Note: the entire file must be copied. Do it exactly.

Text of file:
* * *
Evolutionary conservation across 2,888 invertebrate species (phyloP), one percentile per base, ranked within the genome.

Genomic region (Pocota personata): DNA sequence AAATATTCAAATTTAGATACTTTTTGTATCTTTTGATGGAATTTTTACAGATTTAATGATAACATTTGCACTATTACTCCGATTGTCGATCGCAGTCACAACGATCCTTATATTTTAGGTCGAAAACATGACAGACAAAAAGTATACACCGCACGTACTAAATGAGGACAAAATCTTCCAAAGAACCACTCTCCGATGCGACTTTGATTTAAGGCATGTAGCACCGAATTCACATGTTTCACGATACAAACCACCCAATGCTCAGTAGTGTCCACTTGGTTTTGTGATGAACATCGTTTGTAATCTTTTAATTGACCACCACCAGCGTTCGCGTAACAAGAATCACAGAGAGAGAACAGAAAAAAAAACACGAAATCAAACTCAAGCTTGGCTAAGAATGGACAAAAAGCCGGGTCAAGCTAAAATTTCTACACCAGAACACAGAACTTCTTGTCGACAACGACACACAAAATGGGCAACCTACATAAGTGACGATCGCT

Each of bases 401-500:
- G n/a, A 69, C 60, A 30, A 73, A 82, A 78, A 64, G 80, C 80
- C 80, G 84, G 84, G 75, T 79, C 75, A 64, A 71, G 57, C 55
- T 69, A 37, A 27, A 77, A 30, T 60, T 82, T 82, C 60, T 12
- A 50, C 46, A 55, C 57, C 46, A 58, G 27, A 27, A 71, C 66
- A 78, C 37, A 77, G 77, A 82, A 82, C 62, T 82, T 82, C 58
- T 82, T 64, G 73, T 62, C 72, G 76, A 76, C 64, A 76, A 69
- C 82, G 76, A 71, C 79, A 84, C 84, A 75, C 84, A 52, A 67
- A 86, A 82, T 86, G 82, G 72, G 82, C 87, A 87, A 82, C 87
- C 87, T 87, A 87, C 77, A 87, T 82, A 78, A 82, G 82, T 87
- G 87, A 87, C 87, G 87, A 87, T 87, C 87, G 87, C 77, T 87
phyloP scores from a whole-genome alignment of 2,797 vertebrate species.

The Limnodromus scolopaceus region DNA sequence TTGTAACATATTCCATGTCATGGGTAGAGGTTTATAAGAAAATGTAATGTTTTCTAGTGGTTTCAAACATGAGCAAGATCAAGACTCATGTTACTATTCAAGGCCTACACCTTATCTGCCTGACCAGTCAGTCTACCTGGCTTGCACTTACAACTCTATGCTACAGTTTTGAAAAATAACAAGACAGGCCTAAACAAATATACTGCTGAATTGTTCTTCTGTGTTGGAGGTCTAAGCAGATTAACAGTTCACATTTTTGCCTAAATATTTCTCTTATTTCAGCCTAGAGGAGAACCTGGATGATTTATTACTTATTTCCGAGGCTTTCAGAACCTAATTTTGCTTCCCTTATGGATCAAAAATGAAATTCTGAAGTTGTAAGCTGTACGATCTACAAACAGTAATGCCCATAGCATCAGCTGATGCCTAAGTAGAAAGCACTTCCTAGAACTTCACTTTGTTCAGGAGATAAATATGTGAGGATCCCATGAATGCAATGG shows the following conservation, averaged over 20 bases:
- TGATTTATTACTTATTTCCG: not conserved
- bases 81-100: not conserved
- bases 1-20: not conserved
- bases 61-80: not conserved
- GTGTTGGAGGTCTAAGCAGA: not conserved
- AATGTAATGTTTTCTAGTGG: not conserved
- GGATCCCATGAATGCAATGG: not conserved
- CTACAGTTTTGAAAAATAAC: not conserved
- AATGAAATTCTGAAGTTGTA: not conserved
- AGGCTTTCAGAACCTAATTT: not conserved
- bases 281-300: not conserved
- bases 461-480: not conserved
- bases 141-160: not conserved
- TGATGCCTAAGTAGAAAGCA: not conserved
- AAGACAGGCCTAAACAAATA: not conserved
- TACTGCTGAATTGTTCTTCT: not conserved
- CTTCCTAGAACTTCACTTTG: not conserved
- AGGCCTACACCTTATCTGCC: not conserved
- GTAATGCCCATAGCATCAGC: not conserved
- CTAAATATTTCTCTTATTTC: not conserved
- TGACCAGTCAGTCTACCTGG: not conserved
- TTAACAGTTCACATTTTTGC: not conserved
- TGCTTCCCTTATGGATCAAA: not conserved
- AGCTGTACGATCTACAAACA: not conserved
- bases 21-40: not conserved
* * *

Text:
Evolutionary conservation across 2,888 invertebrate species (phyloP), one percentile per base, ranked within the genome.

Genomic region (Pocota personata): DNA sequence AAATATTCAAATTTAGATACTTTTTGTATCTTTTGATGGAATTTTTACAGATTTAATGATAACATTTGCACTATTACTCCGATTGTCGATCGCAGTCACAACGATCCTTATATTTTAGGTCGAAAACATGACAGACAAAAAGTATACACCGCACGTACTAAATGAGGACAAAATCTTCCAAAGAACCACTCTCCGATGCGACTTTGATTTAAGGCATGTAGCACCGAATTCACATGTTTCACGATACAAACCACCCAATGCTCAGTAGTGTCCACTTGGTTTTGTGATGAACATCGTTTGTAATCTTTTAATTGACCACCACCAGCGTTCGCGTAACAAGAATCACAGAGAGAGAACAGAAAAAAAAACACGAAATCAAACTCAAGCTTGGCTAAGAATGGACAAAAAGCCGGGTCAAGCTAAAATTTCTACACCAGAACACAGAACTTCTTGTCGACAACGACACACAAAATGGGCAACCTACATAAGTGACGATCGCT

Each of bases 401-500:
- G n/a, A 69, C 60, A 30, A 73, A 82, A 78, A 64, G 80, C 80
- C 80, G 84, G 84, G 75, T 79, C 75, A 64, A 71, G 57, C 55
- T 69, A 37, A 27, A 77, A 30, T 60, T 82, T 82, C 60, T 12
- A 50, C 46, A 55, C 57, C 46, A 58, G 27, A 27, A 71, C 66
- A 78, C 37, A 77, G 77, A 82, A 82, C 62, T 82, T 82, C 58
- T 82, T 64, G 73, T 62, C 72, G 76, A 76, C 64, A 76, A 69
- C 82, G 76, A 71, C 79, A 84, C 84, A 75, C 84, A 52, A 67
- A 86, A 82, T 86, G 82, G 72, G 82, C 87, A 87, A 82, C 87
- C 87, T 87, A 87, C 77, A 87, T 82, A 78, A 82, G 82, T 87
- G 87, A 87, C 87, G 87, A 87, T 87, C 87, G 87, C 77, T 87
phyloP scores from a whole-genome alignment of 2,797 vertebrate species.

The Limnodromus scolopaceus region DNA sequence TTGTAACATATTCCATGTCATGGGTAGAGGTTTATAAGAAAATGTAATGTTTTCTAGTGGTTTCAAACATGAGCAAGATCAAGACTCATGTTACTATTCAAGGCCTACACCTTATCTGCCTGACCAGTCAGTCTACCTGGCTTGCACTTACAACTCTATGCTACAGTTTTGAAAAATAACAAGACAGGCCTAAACAAATATACTGCTGAATTGTTCTTCTGTGTTGGAGGTCTAAGCAGATTAACAGTTCACATTTTTGCCTAAATATTTCTCTTATTTCAGCCTAGAGGAGAACCTGGATGATTTATTACTTATTTCCGAGGCTTTCAGAACCTAATTTTGCTTCCCTTATGGATCAAAAATGAAATTCTGAAGTTGTAAGCTGTACGATCTACAAACAGTAATGCCCATAGCATCAGCTGATGCCTAAGTAGAAAGCACTTCCTAGAACTTCACTTTGTTCAGGAGATAAATATGTGAGGATCCCATGAATGCAATGG shows the following conservation, averaged over 20 bases:
- TGATTTATTACTTATTTCCG: not conserved
- bases 81-100: not conserved
- bases 1-20: not conserved
- bases 61-80: not conserved
- GTGTTGGAGGTCTAAGCAGA: not conserved
- AATGTAATGTTTTCTAGTGG: not conserved
- GGATCCCATGAATGCAATGG: not conserved
- CTACAGTTTTGAAAAATAAC: not conserved
- AATGAAATTCTGAAGTTGTA: not conserved
- AGGCTTTCAGAACCTAATTT: not conserved
- bases 281-300: not conserved
- bases 461-480: not conserved
- bases 141-160: not conserved
- TGATGCCTAAGTAGAAAGCA: not conserved
- AAGACAGGCCTAAACAAATA: not conserved
- TACTGCTGAATTGTTCTTCT: not conserved
- CTTCCTAGAACTTCACTTTG: not conserved
- AGGCCTACACCTTATCTGCC: not conserved
- GTAATGCCCATAGCATCAGC: not conserved
- CTAAATATTTCTCTTATTTC: not conserved
- TGACCAGTCAGTCTACCTGG: not conserved
- TTAACAGTTCACATTTTTGC: not conserved
- TGCTTCCCTTATGGATCAAA: not conserved
- AGCTGTACGATCTACAAACA: not conserved
- bases 21-40: not conserved